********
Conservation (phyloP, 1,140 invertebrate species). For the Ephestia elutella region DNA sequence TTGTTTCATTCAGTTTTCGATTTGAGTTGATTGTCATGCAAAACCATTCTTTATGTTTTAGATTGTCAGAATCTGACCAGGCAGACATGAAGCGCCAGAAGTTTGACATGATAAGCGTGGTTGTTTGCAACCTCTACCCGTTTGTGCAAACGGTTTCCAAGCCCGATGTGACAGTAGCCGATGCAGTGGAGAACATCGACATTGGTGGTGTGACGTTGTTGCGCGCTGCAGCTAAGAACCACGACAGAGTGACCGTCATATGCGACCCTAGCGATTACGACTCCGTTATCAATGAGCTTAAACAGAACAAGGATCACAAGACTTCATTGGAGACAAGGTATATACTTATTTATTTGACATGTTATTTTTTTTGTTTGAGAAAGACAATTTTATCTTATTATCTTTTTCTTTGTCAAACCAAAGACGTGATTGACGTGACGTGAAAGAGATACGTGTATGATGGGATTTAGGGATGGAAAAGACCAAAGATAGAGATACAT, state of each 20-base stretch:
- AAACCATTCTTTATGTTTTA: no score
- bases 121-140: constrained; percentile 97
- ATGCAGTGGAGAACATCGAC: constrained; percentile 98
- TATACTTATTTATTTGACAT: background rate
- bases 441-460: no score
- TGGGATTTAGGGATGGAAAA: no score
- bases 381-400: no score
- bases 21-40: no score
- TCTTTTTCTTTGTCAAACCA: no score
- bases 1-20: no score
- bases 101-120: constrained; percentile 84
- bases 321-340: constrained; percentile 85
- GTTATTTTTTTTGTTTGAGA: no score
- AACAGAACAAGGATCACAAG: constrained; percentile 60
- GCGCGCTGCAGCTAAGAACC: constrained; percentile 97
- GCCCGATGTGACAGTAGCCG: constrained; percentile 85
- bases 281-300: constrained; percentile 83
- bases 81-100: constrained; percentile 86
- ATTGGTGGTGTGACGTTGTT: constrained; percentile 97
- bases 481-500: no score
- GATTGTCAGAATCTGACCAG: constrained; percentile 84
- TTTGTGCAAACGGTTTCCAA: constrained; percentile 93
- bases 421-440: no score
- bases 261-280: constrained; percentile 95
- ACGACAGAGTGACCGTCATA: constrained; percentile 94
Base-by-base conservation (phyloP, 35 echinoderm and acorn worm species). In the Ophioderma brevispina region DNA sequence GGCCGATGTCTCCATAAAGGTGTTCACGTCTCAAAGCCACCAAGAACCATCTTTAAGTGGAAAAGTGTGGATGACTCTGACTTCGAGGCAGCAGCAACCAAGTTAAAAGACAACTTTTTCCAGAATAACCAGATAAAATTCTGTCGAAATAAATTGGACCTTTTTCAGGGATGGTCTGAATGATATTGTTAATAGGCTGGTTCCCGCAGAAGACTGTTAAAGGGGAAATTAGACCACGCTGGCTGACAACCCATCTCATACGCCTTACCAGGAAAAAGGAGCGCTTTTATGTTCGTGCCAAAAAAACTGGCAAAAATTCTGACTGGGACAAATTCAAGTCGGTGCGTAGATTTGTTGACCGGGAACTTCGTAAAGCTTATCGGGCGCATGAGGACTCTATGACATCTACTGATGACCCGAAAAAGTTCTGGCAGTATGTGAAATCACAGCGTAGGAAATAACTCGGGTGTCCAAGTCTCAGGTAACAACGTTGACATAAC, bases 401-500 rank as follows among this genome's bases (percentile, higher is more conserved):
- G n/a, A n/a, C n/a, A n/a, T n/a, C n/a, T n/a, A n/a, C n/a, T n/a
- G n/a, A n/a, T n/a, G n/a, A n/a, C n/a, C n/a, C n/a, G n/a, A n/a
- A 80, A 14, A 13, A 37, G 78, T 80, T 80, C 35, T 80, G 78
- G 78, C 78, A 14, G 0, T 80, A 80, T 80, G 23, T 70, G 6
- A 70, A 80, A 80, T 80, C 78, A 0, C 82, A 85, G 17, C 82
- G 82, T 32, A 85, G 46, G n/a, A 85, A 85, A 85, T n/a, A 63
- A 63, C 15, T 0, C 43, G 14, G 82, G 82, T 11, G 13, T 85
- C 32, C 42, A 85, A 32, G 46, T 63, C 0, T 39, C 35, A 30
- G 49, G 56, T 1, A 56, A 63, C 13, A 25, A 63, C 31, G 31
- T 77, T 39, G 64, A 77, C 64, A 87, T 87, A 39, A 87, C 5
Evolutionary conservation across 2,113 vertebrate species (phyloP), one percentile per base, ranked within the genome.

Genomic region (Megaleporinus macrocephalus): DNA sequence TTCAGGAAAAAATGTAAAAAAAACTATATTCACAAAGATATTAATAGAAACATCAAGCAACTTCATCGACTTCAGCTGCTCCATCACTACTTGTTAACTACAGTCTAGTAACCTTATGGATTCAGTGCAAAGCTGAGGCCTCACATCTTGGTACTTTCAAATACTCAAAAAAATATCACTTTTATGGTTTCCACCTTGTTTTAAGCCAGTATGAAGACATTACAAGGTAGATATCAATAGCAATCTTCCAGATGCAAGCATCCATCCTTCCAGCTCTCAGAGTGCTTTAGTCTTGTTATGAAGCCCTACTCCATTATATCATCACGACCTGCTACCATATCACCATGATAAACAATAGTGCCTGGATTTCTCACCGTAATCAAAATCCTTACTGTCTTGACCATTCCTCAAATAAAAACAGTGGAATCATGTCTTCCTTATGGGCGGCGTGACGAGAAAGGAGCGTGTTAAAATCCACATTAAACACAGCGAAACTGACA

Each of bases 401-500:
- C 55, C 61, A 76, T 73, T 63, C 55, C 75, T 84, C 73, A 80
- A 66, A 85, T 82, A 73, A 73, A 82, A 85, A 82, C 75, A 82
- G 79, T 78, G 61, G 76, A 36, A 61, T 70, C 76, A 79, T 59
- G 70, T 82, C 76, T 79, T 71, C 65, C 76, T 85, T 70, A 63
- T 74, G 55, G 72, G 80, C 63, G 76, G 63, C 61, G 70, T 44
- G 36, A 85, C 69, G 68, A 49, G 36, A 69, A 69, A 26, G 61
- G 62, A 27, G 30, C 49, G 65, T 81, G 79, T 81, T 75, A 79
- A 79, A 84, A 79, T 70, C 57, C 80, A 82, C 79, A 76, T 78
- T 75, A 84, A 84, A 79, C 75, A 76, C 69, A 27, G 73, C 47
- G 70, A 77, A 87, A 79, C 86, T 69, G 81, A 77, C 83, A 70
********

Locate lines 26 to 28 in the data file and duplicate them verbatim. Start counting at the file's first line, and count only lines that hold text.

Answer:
- ACGACAGAGTGACCGTCATA: constrained; percentile 94
Base-by-base conservation (phyloP, 35 echinoderm and acorn worm species). In the Ophioderma brevispina region DNA sequence GGCCGATGTCTCCATAAAGGTGTTCACGTCTCAAAGCCACCAAGAACCATCTTTAAGTGGAAAAGTGTGGATGACTCTGACTTCGAGGCAGCAGCAACCAAGTTAAAAGACAACTTTTTCCAGAATAACCAGATAAAATTCTGTCGAAATAAATTGGACCTTTTTCAGGGATGGTCTGAATGATATTGTTAATAGGCTGGTTCCCGCAGAAGACTGTTAAAGGGGAAATTAGACCACGCTGGCTGACAACCCATCTCATACGCCTTACCAGGAAAAAGGAGCGCTTTTATGTTCGTGCCAAAAAAACTGGCAAAAATTCTGACTGGGACAAATTCAAGTCGGTGCGTAGATTTGTTGACCGGGAACTTCGTAAAGCTTATCGGGCGCATGAGGACTCTATGACATCTACTGATGACCCGAAAAAGTTCTGGCAGTATGTGAAATCACAGCGTAGGAAATAACTCGGGTGTCCAAGTCTCAGGTAACAACGTTGACATAAC, bases 401-500 rank as follows among this genome's bases (percentile, higher is more conserved):
- G n/a, A n/a, C n/a, A n/a, T n/a, C n/a, T n/a, A n/a, C n/a, T n/a